But it was the modern up-to-date Winchester which he had held, all poised to fly up to the ready shoulder should he find the splashing animal which had attracted his attention by its noise, which, next to his handsome, clean-cut face, had most aroused her admiration.
“Lordy! Joe’d give his eyes to hev a gun like that,” she said.
And then she made a pun, unconscious of what the outer world calls such things, but quite conscious of its humor. “Thought I was a b’ar,” she chuckled. “Well, I certainly was b’ar!”
Feeling no further fear of any one, defiant, now that she was fully clothed, of “furriners,” rather hoping, as a matter of fact that she might sometime meet this one again, she let her laugh ring out unrestrained. A cat-bird answered it with a harsh cry; a blue-jay answered him with a still harsher note. But then a brown thrush burst into unaccustomed post-meridian song. Even his throbbing trills and thrilling, liquid quaverings, had not more melody in them, however, than had her ringing laughter.
Her laugh, too, roused more than vagrant birds into attention. She had emerged from the abrupt little valley and was entering upon a plateau which had been left comparatively open by the removal of great trees, sacrificed to furnish ties for the new railroad building in the lowlands. The place was littered with the discarded tops of pines and other woodland rubbish and seemed forlorn and wrecked. She swept her eyes about with the glance of a proprietor, for Madge Brierly owned all of this as well as most of the land through which the brook which deepened into the pool of her adventure flowed. Indeed the girl was counted rich among her fellows and owned, also, land down in the valley on which she would not live, but which she rented for an annual sum to her significant, although it would not have kept a lowland belle in caramels.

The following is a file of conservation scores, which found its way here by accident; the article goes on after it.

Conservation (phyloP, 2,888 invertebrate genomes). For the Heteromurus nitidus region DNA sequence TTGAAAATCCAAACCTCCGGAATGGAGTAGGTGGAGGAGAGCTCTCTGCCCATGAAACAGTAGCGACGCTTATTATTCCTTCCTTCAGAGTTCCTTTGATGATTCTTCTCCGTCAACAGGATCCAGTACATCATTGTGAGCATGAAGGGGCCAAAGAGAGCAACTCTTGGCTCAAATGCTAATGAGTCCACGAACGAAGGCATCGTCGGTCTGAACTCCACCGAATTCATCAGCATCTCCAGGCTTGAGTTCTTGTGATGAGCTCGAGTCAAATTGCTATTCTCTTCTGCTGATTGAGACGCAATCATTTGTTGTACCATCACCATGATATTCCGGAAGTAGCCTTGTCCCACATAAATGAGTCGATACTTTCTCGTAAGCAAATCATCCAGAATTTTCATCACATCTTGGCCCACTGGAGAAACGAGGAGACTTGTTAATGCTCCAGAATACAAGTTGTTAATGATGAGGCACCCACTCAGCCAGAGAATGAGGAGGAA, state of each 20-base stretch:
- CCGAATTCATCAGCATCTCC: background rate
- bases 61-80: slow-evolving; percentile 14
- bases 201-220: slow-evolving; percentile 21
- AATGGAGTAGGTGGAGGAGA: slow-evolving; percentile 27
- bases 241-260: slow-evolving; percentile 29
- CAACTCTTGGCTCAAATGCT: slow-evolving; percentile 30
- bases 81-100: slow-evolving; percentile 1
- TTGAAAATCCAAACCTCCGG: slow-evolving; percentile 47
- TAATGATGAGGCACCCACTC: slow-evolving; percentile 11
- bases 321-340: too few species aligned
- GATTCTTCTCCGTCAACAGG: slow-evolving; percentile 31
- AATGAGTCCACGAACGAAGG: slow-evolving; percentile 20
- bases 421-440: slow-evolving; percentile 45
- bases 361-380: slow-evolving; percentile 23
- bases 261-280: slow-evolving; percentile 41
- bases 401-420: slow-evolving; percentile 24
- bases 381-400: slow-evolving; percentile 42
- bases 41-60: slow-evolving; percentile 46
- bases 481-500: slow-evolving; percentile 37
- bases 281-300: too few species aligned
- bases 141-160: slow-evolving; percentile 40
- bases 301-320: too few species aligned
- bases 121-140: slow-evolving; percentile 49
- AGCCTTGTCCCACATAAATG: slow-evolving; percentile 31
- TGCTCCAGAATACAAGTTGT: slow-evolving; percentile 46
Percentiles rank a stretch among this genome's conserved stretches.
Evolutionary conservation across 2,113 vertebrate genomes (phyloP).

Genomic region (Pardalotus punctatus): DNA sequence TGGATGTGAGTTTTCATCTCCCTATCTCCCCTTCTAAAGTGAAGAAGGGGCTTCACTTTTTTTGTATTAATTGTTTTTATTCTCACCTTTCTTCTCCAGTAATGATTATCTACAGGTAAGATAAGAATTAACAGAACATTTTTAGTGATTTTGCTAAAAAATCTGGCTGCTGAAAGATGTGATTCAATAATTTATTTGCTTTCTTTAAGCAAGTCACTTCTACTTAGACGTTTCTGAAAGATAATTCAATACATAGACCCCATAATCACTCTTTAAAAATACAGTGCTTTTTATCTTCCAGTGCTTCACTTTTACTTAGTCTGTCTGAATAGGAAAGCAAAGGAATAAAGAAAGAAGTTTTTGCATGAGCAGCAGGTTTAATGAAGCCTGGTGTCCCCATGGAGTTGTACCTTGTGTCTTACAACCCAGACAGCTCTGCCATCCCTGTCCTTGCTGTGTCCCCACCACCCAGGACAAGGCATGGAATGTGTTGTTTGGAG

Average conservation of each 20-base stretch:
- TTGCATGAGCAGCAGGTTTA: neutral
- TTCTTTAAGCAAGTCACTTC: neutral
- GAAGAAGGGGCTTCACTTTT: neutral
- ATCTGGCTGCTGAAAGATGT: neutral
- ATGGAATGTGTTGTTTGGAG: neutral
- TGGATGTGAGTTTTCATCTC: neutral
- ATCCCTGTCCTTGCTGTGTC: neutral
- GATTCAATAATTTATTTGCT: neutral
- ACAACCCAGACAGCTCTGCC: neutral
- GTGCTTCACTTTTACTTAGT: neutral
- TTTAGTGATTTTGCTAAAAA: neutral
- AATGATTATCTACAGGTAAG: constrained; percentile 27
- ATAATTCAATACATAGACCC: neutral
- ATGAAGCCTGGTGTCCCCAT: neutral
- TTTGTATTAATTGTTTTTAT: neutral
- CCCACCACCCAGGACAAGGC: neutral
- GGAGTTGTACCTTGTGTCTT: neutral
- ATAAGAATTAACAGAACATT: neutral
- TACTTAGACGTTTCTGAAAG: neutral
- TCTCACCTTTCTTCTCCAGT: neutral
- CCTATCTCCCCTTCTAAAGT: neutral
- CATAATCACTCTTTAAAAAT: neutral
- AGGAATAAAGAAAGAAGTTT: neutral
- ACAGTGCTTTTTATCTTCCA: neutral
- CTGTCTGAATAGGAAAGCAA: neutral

In the center of the disordered clearing just before her, was the person who, like the birds, had been roused to keen attention by the maiden’s ringing laugh. She saw him first while he was peering here and there, astonished, to learn whence the sound had come, and, with the instinctive caution of the mountain-bred, she quickly stepped behind a clump of laurel, through which she peered at him.
He was a man of sixty years, or thereabouts, wiry, tough and well preserved. His hair, of grizzled grey, was longer than most men wore theirs, even among the mountains, where there are few conventionalities in male attire. He was dressed in the ordinary garb of the Kentucky planter of the better class—broad soft hat, flowing necktie, long frock-coat, which formed a striking contrast to the coarse high-boots into the tops of which his trousers had been tucked—and yet he hardly seemed to her to belong to the class of gentlemen to which his dress apparently assigned him. His face was coarse and hard, his eyes, as he peered about in search of her, were “shifty,” she assured herself. His hands were large and crudely fashioned.